The Spark

the Voice of
The Communist League of Revolutionary Workers–Internationalist

“The emancipation of the working class will only be achieved by the working class itself.”
— Karl Marx

How Logging Companies Profit from the California Wildfire Crisis

Sep 26, 2022

So far, this fire season in California has not been as disastrous as past years. But there were still nine deaths from wildfires and over 900 structures destroyed. And the authorities are warning that the worst months could be ahead, driven by hot, dry winds coming from the desert that occur more often in the autumn.

If anything, the conditions behind this crisis are getting worse. Fires that break out tend to spread faster and burn hotter than they did before, leaving residents very little time to escape.

Generally, these worsening conditions are blamed on climate change: hotter and drier conditions that make forests and everything in them more combustible. But, in fact, climate change is only making worse some dangerous conditions caused by the policies of big business and the banks, that have destroyed vast natural resources for their own enrichment.

Fire should be a normal and often essential part of the environment in California. In big parts of the state, it rains only during a few months of the late fall and winter. During the rest of the year, vegetation dries out and bakes under the sun, becoming potential kindling. Scientists estimate that before European settlers arrived, fires burned on a much wider scale than anything seen today. But these fires were not the kinds of conflagrations that the state is now experiencing. They were of low and medium intensity, and they actually served a kind of housekeeping purpose. For the fires regularly burnt up all the leaves, needles, branches, dead foliage and live underbrush that regularly builds up in forests.

But once big business came to California in the mid-nineteenth century, these fires threatened the investments and wealth of the big logging and mining companies, and so the fires were suppressed. For more than a century and a half, putting out every single fire was the official policy of the U.S. government. This policy allowed the dangerous build-up of dead trees and vegetation. This didn’t stop fires from breaking out. But it did assure that when fires did break out, they were bigger and hotter.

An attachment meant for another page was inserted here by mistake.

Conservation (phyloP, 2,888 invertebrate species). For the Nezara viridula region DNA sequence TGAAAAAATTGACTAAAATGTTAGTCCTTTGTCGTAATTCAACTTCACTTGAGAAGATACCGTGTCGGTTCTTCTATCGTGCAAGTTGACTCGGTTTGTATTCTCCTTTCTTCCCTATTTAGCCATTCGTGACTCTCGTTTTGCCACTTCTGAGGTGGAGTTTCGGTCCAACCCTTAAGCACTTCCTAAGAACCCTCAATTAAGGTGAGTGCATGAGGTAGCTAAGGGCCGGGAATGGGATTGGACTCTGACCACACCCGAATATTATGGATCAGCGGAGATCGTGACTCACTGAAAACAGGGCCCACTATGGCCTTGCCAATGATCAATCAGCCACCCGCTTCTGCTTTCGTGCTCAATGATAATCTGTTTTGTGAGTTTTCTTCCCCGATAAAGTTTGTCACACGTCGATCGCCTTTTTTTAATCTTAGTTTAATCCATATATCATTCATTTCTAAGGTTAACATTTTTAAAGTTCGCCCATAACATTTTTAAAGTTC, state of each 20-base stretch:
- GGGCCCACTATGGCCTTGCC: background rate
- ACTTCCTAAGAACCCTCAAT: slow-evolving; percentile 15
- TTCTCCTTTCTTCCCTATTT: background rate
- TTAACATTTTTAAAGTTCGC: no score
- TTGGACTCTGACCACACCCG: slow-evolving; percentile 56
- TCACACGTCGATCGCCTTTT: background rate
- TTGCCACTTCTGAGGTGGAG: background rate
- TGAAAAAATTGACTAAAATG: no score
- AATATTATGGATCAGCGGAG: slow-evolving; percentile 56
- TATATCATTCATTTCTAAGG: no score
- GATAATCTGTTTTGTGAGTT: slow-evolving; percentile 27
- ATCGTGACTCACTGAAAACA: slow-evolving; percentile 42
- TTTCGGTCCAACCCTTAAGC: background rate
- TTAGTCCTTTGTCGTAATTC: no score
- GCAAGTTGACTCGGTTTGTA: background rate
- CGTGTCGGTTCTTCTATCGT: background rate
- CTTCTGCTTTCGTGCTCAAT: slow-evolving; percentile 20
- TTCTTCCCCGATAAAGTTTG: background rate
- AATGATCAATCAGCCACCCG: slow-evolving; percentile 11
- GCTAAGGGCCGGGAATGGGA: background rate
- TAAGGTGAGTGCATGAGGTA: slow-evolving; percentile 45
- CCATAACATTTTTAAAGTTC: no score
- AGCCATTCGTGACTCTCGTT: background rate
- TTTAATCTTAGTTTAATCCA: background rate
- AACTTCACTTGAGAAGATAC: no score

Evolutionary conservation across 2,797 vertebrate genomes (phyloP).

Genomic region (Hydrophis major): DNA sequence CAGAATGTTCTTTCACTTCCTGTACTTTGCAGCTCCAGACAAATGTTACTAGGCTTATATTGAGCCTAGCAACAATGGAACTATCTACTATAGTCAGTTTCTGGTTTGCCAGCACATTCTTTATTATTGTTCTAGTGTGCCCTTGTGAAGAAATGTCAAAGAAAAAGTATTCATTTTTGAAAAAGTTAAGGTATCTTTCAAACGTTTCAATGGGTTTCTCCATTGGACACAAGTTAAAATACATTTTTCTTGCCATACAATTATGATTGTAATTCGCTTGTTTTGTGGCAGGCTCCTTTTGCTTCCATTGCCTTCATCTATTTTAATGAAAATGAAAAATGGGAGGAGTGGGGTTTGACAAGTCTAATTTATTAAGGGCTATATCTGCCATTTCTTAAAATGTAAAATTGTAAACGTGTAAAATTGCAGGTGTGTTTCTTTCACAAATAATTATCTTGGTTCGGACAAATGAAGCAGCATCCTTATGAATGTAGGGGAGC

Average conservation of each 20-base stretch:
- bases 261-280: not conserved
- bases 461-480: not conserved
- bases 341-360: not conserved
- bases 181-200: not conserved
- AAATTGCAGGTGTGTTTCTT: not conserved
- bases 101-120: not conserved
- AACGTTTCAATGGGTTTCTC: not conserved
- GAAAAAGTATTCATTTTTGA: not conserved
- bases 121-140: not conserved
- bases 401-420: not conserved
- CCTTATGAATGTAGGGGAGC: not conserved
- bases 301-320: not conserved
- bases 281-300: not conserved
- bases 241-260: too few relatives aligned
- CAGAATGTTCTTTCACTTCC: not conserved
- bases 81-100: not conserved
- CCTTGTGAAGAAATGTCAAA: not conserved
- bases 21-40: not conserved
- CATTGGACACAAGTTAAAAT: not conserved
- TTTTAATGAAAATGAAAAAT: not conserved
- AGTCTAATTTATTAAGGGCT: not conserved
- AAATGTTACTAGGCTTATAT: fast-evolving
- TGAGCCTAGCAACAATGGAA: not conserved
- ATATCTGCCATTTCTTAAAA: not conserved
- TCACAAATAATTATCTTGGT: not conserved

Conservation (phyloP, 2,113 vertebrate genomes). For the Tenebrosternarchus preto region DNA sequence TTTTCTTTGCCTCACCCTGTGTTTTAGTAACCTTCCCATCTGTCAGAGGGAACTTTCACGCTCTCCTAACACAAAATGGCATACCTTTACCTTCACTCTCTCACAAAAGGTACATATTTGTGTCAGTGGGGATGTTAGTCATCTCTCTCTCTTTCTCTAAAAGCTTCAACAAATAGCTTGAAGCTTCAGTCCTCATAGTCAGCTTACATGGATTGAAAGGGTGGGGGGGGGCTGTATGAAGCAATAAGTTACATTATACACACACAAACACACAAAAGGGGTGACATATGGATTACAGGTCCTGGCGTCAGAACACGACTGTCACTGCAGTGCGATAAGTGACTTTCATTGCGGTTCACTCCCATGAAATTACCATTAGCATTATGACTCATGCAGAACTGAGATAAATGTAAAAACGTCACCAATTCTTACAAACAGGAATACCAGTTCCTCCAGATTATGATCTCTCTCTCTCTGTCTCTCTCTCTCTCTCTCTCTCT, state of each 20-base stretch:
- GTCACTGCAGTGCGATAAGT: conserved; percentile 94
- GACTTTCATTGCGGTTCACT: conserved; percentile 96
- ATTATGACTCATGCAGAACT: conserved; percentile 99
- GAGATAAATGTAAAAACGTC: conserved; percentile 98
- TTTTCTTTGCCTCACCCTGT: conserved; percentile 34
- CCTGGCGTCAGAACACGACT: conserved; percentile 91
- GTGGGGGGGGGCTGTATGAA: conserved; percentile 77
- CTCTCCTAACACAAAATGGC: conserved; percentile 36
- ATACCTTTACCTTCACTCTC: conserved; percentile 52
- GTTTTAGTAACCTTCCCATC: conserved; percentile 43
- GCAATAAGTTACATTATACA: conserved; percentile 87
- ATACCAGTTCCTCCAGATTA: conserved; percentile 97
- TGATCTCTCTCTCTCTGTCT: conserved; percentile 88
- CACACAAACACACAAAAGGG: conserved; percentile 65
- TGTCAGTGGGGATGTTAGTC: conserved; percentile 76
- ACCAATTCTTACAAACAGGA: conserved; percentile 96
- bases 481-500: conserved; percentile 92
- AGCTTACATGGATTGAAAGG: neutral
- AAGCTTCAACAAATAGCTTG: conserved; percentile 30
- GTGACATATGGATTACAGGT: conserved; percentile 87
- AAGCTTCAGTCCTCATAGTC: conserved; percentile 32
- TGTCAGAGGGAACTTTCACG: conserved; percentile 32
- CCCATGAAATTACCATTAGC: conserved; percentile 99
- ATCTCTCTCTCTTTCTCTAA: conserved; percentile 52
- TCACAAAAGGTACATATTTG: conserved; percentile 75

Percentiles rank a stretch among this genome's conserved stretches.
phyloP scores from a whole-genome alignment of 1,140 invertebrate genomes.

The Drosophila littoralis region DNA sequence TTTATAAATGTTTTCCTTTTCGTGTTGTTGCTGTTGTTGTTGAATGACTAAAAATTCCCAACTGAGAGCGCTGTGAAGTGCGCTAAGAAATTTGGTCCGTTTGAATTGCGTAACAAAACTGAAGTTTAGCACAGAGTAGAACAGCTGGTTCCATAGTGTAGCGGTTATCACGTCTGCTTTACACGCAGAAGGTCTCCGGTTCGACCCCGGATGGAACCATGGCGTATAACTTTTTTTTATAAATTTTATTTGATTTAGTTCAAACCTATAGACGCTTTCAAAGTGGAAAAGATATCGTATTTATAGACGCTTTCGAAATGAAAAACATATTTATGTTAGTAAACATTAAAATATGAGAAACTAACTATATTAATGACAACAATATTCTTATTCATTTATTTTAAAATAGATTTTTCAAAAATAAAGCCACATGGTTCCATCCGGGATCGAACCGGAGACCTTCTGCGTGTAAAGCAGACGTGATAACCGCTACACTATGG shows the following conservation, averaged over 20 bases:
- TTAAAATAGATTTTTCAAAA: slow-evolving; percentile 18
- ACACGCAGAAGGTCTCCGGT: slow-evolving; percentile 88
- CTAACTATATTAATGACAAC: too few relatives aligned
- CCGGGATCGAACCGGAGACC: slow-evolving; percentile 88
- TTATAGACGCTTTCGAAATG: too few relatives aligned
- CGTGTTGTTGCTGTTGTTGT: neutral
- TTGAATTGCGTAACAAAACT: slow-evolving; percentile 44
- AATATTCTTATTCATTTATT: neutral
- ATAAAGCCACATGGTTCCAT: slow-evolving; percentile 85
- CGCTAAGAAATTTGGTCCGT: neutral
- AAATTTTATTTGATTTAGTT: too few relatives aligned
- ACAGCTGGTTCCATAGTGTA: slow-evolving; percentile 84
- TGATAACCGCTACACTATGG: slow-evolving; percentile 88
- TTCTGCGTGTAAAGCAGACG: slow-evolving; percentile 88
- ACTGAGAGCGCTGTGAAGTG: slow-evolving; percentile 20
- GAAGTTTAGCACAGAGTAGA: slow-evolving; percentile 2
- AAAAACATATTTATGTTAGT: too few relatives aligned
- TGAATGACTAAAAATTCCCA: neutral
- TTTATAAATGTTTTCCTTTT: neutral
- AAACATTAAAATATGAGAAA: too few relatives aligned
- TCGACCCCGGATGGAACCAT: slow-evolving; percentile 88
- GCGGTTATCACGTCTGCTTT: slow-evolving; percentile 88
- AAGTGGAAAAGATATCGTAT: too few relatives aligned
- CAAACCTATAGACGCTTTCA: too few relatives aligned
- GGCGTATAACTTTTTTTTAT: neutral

So now, top U.S. government officials say they are modifying their policy. They say they want to manage forests, cut down small trees and reduce dead vegetation with controlled burns in order to reduce the amount of fuel that can burn up when fires hit. Of course, really reducing fire risk is expensive, labor-intensive work. It means removing dense stands of small trees and thick underbrush that accumulated for decades as wildfires—a natural part of the landscape—were suppressed.

But that is not what the politicians are proposing. Instead, they are putting all federal land agencies, like the U.S. Forest Service, whose budget is based on the sale of trees to logging companies, as well as the National Park Service, under significant political pressure to conduct commercial logging operations. And these companies have been doing more of the same thing they always do, cutting down mature, old-growth trees that are turned into expensive lumber. Sometimes these companies even clear-cut mature, old-growth forests.

Thus, when visitors arrived in Yosemite National Park this spring, they saw fully loaded logging trucks roaring along the roads as commercial logging crews felled countless mature trees—some of them over five feet in diameter—and hauled them to lumber mills and power plants where they’d be burned in the Sierra Nevada foothills.

This does nothing to alleviate the dangerous conditions in the forests. It destroys more of the environment and makes it more likely that when fires break out, they are worse, because of cutting down old-growth trees that are much more fire resistant than younger trees. Many of California’s most devastating recent fires—including 2018’s deadly Camp fire that reduced the town of Paradise to ashes and killed 89 people—seared straight through forests that had been heavily logged several times in the past.

Thus, the very companies and government authorities that destroyed the environment in the past in their drive for profit, are continuing to profit from that crisis … by making the crisis worse.